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Ousted hospital chief spurs questions about who runs hospitals

FEW expected Žilina Faculty Hospital Director Štefan Volák to resign March 21 in the wake of a mass walkout by doctors and nurses, but he did and hospital’s troubles have entered a new phase.

Prime Minister Robert Fico (Source: TASR)

A total of 24 of 25 nurses decided to leave the hospital due to exceeded amount of overtime hours demanding Volák to resign on March 21. They follow 13 doctors at the hospital’s internal medicine ward who had filed their resignations in early March in protest against what they deemed to be cost concerns dictating patient care.

Prime Minister Robert Fico personally engaged in the problem surrounding the hospital and called Health Minister Viliam Čislák to sack the Volák, he said during a March 21 Slovak Radio debate.

“I contacted minister Čislák and told him: Mr Minister execute steps for instant replacement of Žilina Hospital’s head,” Fico told the Slovak Radio.

Health analysts agree that Fico's statement amounts to little more than populism, but also say it raises concerns about who is really  in charge of state hospitals.

“Apparently no heads of state hospital are autonomous in their decisions,” Tomáš Szalay of the medical think tank Health Policy Institute told The Slovak Spectator. “It’s wrong.”

Difficult weeks for hospital

The hospital began making  after 15 of 19 doctors of at the internal medicine department have handed in their notices citing a lack of beds and bad hygienic conditions March 3. Two later recalled their notices.

“There is situation that patients have waiting list for shower and some of them take one at around 3:00,” head of the Doctors’ Trade Union Association (LOZ) Peter Visolajský told the press, as quoted by the SITA newswire. “This department has 96 beds while there is at least 100 patients every day."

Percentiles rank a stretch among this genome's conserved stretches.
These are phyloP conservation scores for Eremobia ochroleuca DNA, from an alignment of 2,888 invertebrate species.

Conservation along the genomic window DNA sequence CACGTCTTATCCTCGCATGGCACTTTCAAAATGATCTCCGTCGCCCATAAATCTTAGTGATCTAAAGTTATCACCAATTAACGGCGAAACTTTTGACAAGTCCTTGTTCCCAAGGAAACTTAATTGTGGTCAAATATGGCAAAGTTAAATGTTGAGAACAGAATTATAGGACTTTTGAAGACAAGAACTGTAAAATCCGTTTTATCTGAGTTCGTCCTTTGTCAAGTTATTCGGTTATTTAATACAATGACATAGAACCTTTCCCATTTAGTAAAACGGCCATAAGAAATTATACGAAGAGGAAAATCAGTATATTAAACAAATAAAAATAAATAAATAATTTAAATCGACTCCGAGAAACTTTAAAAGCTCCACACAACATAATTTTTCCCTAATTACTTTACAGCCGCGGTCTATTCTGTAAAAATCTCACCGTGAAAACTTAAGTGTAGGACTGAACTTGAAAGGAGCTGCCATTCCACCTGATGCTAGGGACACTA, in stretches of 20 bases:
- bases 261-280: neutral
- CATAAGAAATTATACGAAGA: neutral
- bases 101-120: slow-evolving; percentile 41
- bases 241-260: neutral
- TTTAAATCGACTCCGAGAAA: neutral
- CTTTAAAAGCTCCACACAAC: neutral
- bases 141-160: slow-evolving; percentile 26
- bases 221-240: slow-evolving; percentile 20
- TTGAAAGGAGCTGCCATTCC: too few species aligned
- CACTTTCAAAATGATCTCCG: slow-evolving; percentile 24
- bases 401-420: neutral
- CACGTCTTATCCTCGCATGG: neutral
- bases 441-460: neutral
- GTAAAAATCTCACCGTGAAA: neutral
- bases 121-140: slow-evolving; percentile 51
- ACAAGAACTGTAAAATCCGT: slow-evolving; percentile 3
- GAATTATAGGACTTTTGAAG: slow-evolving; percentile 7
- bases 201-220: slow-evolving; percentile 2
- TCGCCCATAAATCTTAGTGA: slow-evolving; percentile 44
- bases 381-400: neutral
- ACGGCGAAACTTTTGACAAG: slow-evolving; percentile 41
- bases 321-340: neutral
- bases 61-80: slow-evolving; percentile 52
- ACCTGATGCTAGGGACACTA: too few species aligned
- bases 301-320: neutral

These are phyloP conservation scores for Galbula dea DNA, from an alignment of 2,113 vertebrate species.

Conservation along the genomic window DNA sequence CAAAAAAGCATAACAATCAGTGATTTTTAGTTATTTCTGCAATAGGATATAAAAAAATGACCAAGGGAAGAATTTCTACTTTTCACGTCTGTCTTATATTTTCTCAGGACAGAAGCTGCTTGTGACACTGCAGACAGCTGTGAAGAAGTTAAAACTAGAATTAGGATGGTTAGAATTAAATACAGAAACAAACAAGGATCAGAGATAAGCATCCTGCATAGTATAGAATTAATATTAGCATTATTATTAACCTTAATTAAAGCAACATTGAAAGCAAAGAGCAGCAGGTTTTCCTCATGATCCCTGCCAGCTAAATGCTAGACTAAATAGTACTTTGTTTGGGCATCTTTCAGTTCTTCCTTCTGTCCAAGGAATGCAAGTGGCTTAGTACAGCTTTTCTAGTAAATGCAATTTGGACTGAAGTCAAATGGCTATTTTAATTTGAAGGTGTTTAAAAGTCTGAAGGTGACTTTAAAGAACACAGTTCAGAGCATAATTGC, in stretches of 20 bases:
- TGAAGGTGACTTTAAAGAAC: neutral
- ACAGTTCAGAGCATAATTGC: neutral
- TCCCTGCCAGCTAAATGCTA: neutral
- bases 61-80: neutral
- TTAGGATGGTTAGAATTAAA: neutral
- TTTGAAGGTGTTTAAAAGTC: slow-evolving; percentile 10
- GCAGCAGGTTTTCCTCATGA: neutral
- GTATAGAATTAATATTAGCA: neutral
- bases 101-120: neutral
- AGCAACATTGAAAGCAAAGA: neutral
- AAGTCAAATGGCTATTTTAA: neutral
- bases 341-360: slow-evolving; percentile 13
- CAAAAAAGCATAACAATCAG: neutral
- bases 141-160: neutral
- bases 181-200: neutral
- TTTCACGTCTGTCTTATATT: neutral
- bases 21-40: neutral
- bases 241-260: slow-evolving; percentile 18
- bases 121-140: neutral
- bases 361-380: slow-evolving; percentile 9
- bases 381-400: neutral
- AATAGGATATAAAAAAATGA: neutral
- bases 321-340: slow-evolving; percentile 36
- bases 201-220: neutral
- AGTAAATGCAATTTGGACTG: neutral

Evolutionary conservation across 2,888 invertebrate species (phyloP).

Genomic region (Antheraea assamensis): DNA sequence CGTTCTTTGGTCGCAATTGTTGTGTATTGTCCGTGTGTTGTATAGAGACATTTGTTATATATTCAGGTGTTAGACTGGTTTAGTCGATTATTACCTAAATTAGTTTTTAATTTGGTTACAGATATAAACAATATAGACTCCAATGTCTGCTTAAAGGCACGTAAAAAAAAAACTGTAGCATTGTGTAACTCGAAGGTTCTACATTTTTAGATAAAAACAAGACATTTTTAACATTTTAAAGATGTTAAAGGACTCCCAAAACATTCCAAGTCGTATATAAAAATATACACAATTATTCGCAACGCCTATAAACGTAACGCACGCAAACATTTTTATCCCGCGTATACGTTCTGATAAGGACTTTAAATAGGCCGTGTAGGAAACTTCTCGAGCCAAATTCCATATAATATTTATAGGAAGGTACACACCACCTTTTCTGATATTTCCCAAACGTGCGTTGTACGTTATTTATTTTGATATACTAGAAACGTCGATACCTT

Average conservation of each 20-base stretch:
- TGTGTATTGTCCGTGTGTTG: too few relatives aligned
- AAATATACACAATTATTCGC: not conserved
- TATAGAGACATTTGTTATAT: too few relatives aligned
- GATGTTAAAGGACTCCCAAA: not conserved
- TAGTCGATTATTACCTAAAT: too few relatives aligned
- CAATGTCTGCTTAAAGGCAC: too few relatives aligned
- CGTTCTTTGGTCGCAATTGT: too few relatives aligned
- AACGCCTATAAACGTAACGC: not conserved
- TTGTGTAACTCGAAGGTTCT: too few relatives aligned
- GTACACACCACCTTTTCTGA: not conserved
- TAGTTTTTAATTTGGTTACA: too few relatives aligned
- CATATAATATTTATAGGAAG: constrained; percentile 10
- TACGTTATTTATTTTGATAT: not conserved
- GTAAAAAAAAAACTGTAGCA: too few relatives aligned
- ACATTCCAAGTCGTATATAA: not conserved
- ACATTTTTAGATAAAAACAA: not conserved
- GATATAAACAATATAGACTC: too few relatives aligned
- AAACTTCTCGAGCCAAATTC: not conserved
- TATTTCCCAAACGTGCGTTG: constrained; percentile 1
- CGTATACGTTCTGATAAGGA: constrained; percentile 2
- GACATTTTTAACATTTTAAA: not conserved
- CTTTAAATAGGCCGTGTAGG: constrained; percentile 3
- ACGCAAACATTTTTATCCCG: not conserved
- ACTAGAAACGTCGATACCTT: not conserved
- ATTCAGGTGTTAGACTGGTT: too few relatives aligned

Twenty-five nurses opted to leave the hospital on March 21, citing  management’s incompetence and failure to address problems that have been piling up at the hospital for a long time, Slovak Nurses and Midwives Chamber (SKSaPA) head Iveta Lazorová said. The nurses urged the facility’s management to cut their overtime hours and to increase the number of nurses in the intensive care unit – as well as in the hospital as a whole – so that the wards can function properly.

Subsequently Čislák inquired into the situation at the hospital in Žilina, ministry spokeswoman Zuzana Čižmáriková told the TASR newswire on same day.

“He called on the director to assume personal responsibility for the situation that has arisen,” Čižmáriková said, as quoted by TASR. “The director has complied with this call and resigned.”

Despite Volák’s leave, on March 23, another 39 nurses filed their notices in the Žilina hospital, the SITA newswire wrote, including those from emergency and post-surgery wards. Head of the Union of Nurses and Midwives (OZSaPA) Monika Kavecká specified that the reason for the latest notices is the unsure development of the situation in Žilina hospital, as well as a statement from 20 nurses heading wards, who on March 20 supported Porubčanská and who allegedly had kept lying – also to the public – about the real situation in the medical facility.

All about politics 

Mass departures are not the first problem Volák had to face. In January 2013 private broadcaster TV Markíza reported that the hospital ordered a management restructuring plan for €10,000 from the company whose legal representative is Juraj Majer, a boilerman. It also reported that he is the neighbour of Volák. 

“In this case we consider the occupation of the authorised representative of the firm [which prepared the plan] to be absolutely irrelevant,” Zuzana Zvolenská who then served as health minister commented the case, as quoted by the Sme daily.